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Why You Continue to Attract the 'Wrong' Companies – Even Though You Have a Lot to Offer

Why You Continue to Attract the 'Wrong' Companies – Even Though You Have a Lot to Offer
From Recruiter - March 6, 2017

Because Ive recently been doing freelance work with Recruiter.com, I literally see dozens of resumes each and every day.

Before I attempt to shake readers awake with my words,let me state for the record that I understand with every fiber of my being why people are making these poor choices. I spent years experiencing the same feelings and making the same poor choices during my own painstaking job search.

After I deliver the tough reality for you to chew on in this post, I will offer some inside information that will give you a competitive advantage in another installment.

Sound like a fair trade?

You Are Awesome and Have a Lot to OfferBut Youre Making Big Mistakes in Your Job Search

First, I do want to reiterate what I said in the title:You are awesome, and you have a lot to offer.

The majority of candidates I speak to are wonderful people who have achieved a ton of incredible things throughout their careers. They are talented, smart, well rounded, and insightful, and they would make tremendous contributions tomany good organizations. This is why its painful for me to see what these same people are doing behind the scenes and why I am so passionate about my message.

Here is the tough reality: The No. 1 reason you keep attracting these bad companies and dont believe any good companies or opportunities even exist anymore is yourself.

Its not them. Its you.

Well, you are not exactly the problem. What you are doing, how you are presenting yourselfthese are the problems.

Does this news sting a littleor maybe a lot? Thats okay.We needed to rip the bandage off.

Now, heres the great news: Once you realize you are theone creating the problem, you can identifythe issue and create a solution.

Reviewing dozens of resumes a day submitted bypeople from all over the country has given me an even deeper sense of compassionfor recruiters and hiring managers.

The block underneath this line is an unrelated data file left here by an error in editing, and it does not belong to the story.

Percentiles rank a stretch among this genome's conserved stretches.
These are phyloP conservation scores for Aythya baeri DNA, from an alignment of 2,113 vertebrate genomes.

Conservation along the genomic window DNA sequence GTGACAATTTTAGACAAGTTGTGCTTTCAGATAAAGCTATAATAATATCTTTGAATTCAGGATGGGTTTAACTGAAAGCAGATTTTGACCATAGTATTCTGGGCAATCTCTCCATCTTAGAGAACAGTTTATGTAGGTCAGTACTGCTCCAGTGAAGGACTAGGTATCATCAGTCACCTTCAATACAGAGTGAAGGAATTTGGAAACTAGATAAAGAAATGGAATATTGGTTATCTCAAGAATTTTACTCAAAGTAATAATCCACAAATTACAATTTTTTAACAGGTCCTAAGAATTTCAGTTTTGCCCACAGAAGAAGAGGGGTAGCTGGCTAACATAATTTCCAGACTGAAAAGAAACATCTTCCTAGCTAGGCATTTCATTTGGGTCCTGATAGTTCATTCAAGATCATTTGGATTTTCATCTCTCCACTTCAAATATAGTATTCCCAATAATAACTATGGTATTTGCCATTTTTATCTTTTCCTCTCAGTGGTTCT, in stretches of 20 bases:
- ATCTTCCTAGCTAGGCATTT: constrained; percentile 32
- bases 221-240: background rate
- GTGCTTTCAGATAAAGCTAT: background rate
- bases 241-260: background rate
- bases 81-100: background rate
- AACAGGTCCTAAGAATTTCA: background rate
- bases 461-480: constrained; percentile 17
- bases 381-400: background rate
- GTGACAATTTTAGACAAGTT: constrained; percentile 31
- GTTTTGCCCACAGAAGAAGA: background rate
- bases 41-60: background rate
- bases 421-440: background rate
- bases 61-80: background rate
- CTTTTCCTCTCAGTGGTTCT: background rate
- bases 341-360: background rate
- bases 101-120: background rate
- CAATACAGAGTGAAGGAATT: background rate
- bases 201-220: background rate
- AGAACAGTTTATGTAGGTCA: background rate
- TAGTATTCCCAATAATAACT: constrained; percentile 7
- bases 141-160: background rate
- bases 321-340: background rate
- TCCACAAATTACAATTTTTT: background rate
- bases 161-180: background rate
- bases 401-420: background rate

Withvery few exceptions, the resumes I read are jumbled, wordy, and very, very unclear. For example, a person will list (what feels like) 30 different skills and types of positions they feel they can excel in. Their work experience will be all over the map with littlecoherence between positions.

Next, some peoples salary requests are genuinely humorous. I literally saw a resume the other day in which a womanlisted her salary range as $60,000-350,000.

Wait. Hold on. Youre on a professional site, paying for a resume distribution service, and youve built a $290,000 flexibility into your salary? Thanks for being so flexible! These crystal clear guidelines will make it so very easy for me to find you an ideal fit. (Not.)

Thats an extreme example, but very frequently, I will see $50,000+ salary ranges. These people are usually not open to relocatingwhich could explain such large rangesso it just comes off as confusing. And this isnt a simple money problem: It also makes it very difficult to determine the level of position you would be interested in.

And dont even get me started on how many people blatantly lie on their resumes!

I will put asidemy recent pertinent experiences and observations for now. Instead, I will share relevant research conducted by Harris Poll on behalf of CareerBuilder:



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